Art-deco style poster for the film Metropolis. A black and white image, consisting of futurist-style sky scrappers. In the foreground is the head and shoulders of an android. The title of the film spans the top of the poster.
Art-deco poster created by German artist Heinz Schulz-Neudamm in 1926 for the German premiere of the movie Metropolis.


Considered one of the most influential films ever made, Metropolis is a German science fiction film directed by Fritz Lang. Paramount Famous Lasky Corp. registered the work with the Copyright Office, noting a publication date of August 1927. Considered technologically advanced for its time, the silent film is set in 2027 and uses special effects and stylistic elements to explore the dystopian city that has emerged.

This is actually the second time Metropolis has entered the public domain in the United States. The first time was in 1955, when the film’s copyright owner failed to renew the work’s registration, as was required for copyright protection under the Copyright Act of 1909. When the United States later joined the Berne Convention for the Protection of Literary and Artistic Works in 1989, however, it agreed to grant the same level of copyright protection to works from other Berne countries as it gave to the works of U.S. nationals. Then, in 1994, Congress passed the Uruguay Round Agreements Act (URAA), which amended U.S. copyright law and led to the restoration of copyright protection for certain foreign works that were, among other requirements, in the public domain in the United States but still under protection in an eligible source country. As such, in 1996, Metropolis had its copyright protection restored in the United States.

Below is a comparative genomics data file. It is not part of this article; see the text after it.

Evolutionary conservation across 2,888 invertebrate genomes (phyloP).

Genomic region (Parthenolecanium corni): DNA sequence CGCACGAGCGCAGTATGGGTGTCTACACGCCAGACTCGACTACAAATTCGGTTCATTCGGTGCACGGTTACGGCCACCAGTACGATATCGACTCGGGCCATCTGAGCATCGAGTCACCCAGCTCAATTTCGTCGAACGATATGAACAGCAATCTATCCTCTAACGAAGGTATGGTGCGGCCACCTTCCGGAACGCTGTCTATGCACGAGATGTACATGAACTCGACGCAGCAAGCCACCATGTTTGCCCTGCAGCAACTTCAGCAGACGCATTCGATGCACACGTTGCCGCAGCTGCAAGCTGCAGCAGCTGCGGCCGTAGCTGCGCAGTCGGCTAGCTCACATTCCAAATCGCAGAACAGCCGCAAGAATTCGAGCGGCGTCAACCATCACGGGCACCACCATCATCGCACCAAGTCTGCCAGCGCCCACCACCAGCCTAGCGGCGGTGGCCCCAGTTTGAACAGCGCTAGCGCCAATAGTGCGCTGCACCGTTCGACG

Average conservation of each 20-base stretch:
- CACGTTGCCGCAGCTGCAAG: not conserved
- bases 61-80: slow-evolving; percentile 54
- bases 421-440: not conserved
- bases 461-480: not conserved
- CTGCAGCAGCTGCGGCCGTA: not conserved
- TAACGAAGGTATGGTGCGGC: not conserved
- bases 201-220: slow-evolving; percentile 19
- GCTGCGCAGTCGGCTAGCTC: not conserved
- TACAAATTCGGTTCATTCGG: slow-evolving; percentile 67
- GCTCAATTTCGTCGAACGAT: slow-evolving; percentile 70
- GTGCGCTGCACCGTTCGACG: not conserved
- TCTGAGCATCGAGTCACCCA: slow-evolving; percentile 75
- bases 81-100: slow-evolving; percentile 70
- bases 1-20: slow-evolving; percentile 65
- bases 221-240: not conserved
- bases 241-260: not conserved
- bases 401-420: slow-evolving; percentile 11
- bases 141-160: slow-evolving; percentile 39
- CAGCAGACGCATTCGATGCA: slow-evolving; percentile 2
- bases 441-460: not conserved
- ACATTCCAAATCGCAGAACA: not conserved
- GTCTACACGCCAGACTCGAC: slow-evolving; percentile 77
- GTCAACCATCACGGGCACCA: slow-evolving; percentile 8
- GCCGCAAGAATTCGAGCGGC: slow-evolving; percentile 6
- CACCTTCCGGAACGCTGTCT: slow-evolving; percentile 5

Learn more about copyright restoration under the URAA in Circular 38B.

Black and white stock image of hands holding and playing a trumpet.

“Black and Tan Fantasy”

Iconic jazz pianist, composer, and big band leader Duke Ellington and jazz trumpet and cornet player Bubber Miley co-wrote “Black and Tan Fantasy” in 1927, and Gotham Music Service registered the composition with the Copyright Office on July 22, 1927. At the time, Ellington was the bandleader and Miley was a trumpet player for The Washingtonians, who were performing at the Kentucky Club in New York City. The jazz orchestration became one of Ellington’s earliest hits, and he recorded and performed it throughout his career.

A selection of other 1927 musical compositions now in the public domain: Can’t Help Lovin’ Dat Man” by Jerome Kern and Oscar Hammerstein II, for their 1927 Broadway musical Show Boat; “Ramona” by Wolfe Gilbert and Mabel Wayne, who is credited as “one of the first women composers to publish a hit song”; and Gershwin Brothers’ standards “S Wonderful,” “Let’s Kiss and Make Up,” and “He Loves and She Loves.”

*Important note: Sound recordings made prior to February 15, 1972, were partially brought into the federal copyright system under the Classics Protection and Access Act, and those published in 1927 are not yet in the public domain.